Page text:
In 2011, Magnes had an opportunity to move to Virginia to work at the Department of Veterans Affairs (VA). “This was really my passion,” she says. “My roots in public service and transformation in South Africa were strong, and I felt the VA was very forward-looking and could offer that.”

Magnes credits her plan to research peer support for her PhD and her time spent in the Israeli army as critical factors in being hired at the VA. “I understood military culture, and there is a great affinity between the US and Israeli armies,” she explains. “My credibility and ability to contribute specifically to the VA were key.”

“In my own career, the PhD has made a significant impact on my contributions, it has given me a voice of leadership and allowed me to support the veterans. It’s just phenomenal.”

Sarah Magnes

Magnes’ research focused on whether gratitude is a factor in the recovery outcomes of veterans participating in a peer support intervention. She studied two groups of veterans. The first group participated in a peer-led intervention group called “Veteran X” that used role playing, joint problem-solving and interaction to address common issues that veterans face including substance abuse, job loss and family disintegration. The second group, received similar treatment, but did not participate in Veteran X.

Magnes found that the emotion of gratitude in those veterans who participated in Veteran X was a significant factor in the recovery well-being outcomes of those veterans, who also demonstrated greater improvements in symptoms, functioning, protective factors, and risk factors. “This is important because there are lots of activities that can enhance gratitude, which appears to explain some of the effectiveness of peer support interventions,” explains Magnes.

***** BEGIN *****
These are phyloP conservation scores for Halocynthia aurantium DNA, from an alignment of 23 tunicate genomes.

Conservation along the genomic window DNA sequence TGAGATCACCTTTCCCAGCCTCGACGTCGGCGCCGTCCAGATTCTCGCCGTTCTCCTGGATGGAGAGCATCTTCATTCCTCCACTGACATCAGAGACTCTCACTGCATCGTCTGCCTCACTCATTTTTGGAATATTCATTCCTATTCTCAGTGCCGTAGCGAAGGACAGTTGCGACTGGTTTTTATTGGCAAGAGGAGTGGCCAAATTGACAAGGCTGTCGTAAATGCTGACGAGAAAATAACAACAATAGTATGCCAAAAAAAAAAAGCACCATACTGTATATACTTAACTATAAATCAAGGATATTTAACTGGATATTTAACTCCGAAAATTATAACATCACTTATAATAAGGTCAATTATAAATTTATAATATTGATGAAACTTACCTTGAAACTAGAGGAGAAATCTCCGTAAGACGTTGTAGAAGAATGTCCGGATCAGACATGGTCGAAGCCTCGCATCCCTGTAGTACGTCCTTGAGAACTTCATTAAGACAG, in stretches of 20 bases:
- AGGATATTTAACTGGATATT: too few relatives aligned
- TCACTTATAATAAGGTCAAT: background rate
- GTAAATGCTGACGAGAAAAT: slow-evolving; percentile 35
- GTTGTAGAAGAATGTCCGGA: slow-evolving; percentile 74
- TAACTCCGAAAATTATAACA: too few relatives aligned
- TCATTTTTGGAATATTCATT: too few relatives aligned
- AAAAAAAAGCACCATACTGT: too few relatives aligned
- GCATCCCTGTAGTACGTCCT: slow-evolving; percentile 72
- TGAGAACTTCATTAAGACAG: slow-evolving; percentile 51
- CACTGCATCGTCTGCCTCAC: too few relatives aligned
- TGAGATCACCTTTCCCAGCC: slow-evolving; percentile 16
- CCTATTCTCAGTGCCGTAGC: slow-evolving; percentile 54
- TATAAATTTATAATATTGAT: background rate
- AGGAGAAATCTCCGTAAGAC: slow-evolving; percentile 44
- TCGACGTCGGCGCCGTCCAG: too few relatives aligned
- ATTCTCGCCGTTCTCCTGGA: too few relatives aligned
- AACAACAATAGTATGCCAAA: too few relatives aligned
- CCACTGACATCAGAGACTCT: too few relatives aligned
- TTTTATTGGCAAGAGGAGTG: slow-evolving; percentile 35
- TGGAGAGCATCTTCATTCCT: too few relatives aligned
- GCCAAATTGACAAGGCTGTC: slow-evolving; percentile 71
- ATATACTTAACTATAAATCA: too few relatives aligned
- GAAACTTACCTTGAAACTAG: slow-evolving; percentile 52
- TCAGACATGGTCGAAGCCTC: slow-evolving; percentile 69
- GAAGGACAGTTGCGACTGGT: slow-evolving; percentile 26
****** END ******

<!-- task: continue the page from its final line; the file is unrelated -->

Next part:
During the course of her research, the Veteran X team received an innovation grant to help train peer specialists on the model, and to demonstrate that the intervention group was effective. When the results of the Veteran X study were released, Magnes drafted a briefing that was presented to the President’s cabinet. The team presented the results of the study at a national conference with VA Secretary Bob McDonald. In addition, theirs was one of only six programs selected to help implement the Clay Hunt Act, a congressional act that is part of the country’s veteran suicide prevention plan.

Now that she has earned her PhD, Magnes has established a reputation as a specialist and an expert on peer support services and peer support research. She has expanded her own research and added more veterans, and has presented her work at various forums, national conferences and leadership meetings. She is also part of the three member Clay Hunt Act implementation team that is setting up Veteran X groups for transitioning service members, linking it to the community and to other states.

“In my own career, the PhD has made a significant impact on my contributions,” she says. “It has given me a voice of leadership and allowed me to support the veterans. It’s just phenomenal.”

Outside of work, Magnes and her husband recently bought an old Victorian home and are fixing it up. “It’s my commitment to the VA and to what my work is doing,” she says. “I’m here to stay. It’s been a long road to feeling like I’m exactly where I need to be.”